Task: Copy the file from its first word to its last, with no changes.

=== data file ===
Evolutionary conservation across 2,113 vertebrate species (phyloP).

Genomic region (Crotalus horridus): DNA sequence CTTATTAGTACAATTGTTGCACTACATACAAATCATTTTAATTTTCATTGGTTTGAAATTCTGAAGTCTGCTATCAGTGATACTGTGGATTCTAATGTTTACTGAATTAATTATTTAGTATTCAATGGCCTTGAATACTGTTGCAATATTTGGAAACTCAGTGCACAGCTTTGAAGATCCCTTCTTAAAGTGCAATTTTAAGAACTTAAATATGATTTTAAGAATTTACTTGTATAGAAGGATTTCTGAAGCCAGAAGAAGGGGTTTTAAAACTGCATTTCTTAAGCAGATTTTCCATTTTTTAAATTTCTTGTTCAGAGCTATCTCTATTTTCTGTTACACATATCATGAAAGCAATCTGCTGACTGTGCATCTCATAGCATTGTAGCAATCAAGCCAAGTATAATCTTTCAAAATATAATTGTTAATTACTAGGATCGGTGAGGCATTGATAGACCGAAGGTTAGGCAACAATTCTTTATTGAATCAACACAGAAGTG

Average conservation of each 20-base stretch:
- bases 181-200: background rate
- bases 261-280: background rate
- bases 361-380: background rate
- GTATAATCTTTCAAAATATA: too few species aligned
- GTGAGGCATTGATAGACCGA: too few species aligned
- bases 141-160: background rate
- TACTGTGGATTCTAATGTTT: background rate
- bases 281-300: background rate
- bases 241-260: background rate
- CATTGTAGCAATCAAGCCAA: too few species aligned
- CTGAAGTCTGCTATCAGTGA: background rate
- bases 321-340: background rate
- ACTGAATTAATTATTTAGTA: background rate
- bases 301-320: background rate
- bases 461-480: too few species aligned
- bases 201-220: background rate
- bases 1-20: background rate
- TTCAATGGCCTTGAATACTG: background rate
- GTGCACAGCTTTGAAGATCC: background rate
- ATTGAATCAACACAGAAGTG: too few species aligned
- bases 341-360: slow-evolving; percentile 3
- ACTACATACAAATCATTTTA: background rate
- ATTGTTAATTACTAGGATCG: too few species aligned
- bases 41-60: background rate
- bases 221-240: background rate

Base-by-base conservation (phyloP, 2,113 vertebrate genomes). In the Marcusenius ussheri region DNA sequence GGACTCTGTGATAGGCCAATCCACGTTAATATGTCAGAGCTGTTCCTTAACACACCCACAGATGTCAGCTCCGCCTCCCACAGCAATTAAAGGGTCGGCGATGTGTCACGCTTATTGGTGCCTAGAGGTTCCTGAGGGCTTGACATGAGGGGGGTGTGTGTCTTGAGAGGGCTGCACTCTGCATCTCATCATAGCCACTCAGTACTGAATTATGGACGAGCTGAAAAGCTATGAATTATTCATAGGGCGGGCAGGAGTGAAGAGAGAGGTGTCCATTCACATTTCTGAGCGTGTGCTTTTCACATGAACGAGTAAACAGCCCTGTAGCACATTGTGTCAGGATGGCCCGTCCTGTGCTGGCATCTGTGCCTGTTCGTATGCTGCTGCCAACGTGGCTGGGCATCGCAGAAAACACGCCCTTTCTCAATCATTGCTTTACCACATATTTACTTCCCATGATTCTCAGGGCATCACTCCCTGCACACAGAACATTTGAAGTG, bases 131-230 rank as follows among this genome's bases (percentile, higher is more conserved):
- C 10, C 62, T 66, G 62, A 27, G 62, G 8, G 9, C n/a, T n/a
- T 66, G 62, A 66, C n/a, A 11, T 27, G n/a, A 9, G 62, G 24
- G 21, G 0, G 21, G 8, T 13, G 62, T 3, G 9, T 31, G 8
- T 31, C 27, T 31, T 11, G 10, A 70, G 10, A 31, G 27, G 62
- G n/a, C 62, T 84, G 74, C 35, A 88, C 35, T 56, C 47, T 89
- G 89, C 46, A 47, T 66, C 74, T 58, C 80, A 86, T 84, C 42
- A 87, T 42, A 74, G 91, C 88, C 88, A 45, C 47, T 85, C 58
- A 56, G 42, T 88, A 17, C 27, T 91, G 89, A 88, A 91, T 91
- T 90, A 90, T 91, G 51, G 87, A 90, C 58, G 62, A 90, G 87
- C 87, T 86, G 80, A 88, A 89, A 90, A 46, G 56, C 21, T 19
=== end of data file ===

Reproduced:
Evolutionary conservation across 2,113 vertebrate species (phyloP).

Genomic region (Crotalus horridus): DNA sequence CTTATTAGTACAATTGTTGCACTACATACAAATCATTTTAATTTTCATTGGTTTGAAATTCTGAAGTCTGCTATCAGTGATACTGTGGATTCTAATGTTTACTGAATTAATTATTTAGTATTCAATGGCCTTGAATACTGTTGCAATATTTGGAAACTCAGTGCACAGCTTTGAAGATCCCTTCTTAAAGTGCAATTTTAAGAACTTAAATATGATTTTAAGAATTTACTTGTATAGAAGGATTTCTGAAGCCAGAAGAAGGGGTTTTAAAACTGCATTTCTTAAGCAGATTTTCCATTTTTTAAATTTCTTGTTCAGAGCTATCTCTATTTTCTGTTACACATATCATGAAAGCAATCTGCTGACTGTGCATCTCATAGCATTGTAGCAATCAAGCCAAGTATAATCTTTCAAAATATAATTGTTAATTACTAGGATCGGTGAGGCATTGATAGACCGAAGGTTAGGCAACAATTCTTTATTGAATCAACACAGAAGTG

Average conservation of each 20-base stretch:
- bases 181-200: background rate
- bases 261-280: background rate
- bases 361-380: background rate
- GTATAATCTTTCAAAATATA: too few species aligned
- GTGAGGCATTGATAGACCGA: too few species aligned
- bases 141-160: background rate
- TACTGTGGATTCTAATGTTT: background rate
- bases 281-300: background rate
- bases 241-260: background rate
- CATTGTAGCAATCAAGCCAA: too few species aligned
- CTGAAGTCTGCTATCAGTGA: background rate
- bases 321-340: background rate
- ACTGAATTAATTATTTAGTA: background rate
- bases 301-320: background rate
- bases 461-480: too few species aligned
- bases 201-220: background rate
- bases 1-20: background rate
- TTCAATGGCCTTGAATACTG: background rate
- GTGCACAGCTTTGAAGATCC: background rate
- ATTGAATCAACACAGAAGTG: too few species aligned
- bases 341-360: slow-evolving; percentile 3
- ACTACATACAAATCATTTTA: background rate
- ATTGTTAATTACTAGGATCG: too few species aligned
- bases 41-60: background rate
- bases 221-240: background rate

Base-by-base conservation (phyloP, 2,113 vertebrate genomes). In the Marcusenius ussheri region DNA sequence GGACTCTGTGATAGGCCAATCCACGTTAATATGTCAGAGCTGTTCCTTAACACACCCACAGATGTCAGCTCCGCCTCCCACAGCAATTAAAGGGTCGGCGATGTGTCACGCTTATTGGTGCCTAGAGGTTCCTGAGGGCTTGACATGAGGGGGGTGTGTGTCTTGAGAGGGCTGCACTCTGCATCTCATCATAGCCACTCAGTACTGAATTATGGACGAGCTGAAAAGCTATGAATTATTCATAGGGCGGGCAGGAGTGAAGAGAGAGGTGTCCATTCACATTTCTGAGCGTGTGCTTTTCACATGAACGAGTAAACAGCCCTGTAGCACATTGTGTCAGGATGGCCCGTCCTGTGCTGGCATCTGTGCCTGTTCGTATGCTGCTGCCAACGTGGCTGGGCATCGCAGAAAACACGCCCTTTCTCAATCATTGCTTTACCACATATTTACTTCCCATGATTCTCAGGGCATCACTCCCTGCACACAGAACATTTGAAGTG, bases 131-230 rank as follows among this genome's bases (percentile, higher is more conserved):
- C 10, C 62, T 66, G 62, A 27, G 62, G 8, G 9, C n/a, T n/a
- T 66, G 62, A 66, C n/a, A 11, T 27, G n/a, A 9, G 62, G 24
- G 21, G 0, G 21, G 8, T 13, G 62, T 3, G 9, T 31, G 8
- T 31, C 27, T 31, T 11, G 10, A 70, G 10, A 31, G 27, G 62
- G n/a, C 62, T 84, G 74, C 35, A 88, C 35, T 56, C 47, T 89
- G 89, C 46, A 47, T 66, C 74, T 58, C 80, A 86, T 84, C 42
- A 87, T 42, A 74, G 91, C 88, C 88, A 45, C 47, T 85, C 58
- A 56, G 42, T 88, A 17, C 27, T 91, G 89, A 88, A 91, T 91
- T 90, A 90, T 91, G 51, G 87, A 90, C 58, G 62, A 90, G 87
- C 87, T 86, G 80, A 88, A 89, A 90, A 46, G 56, C 21, T 19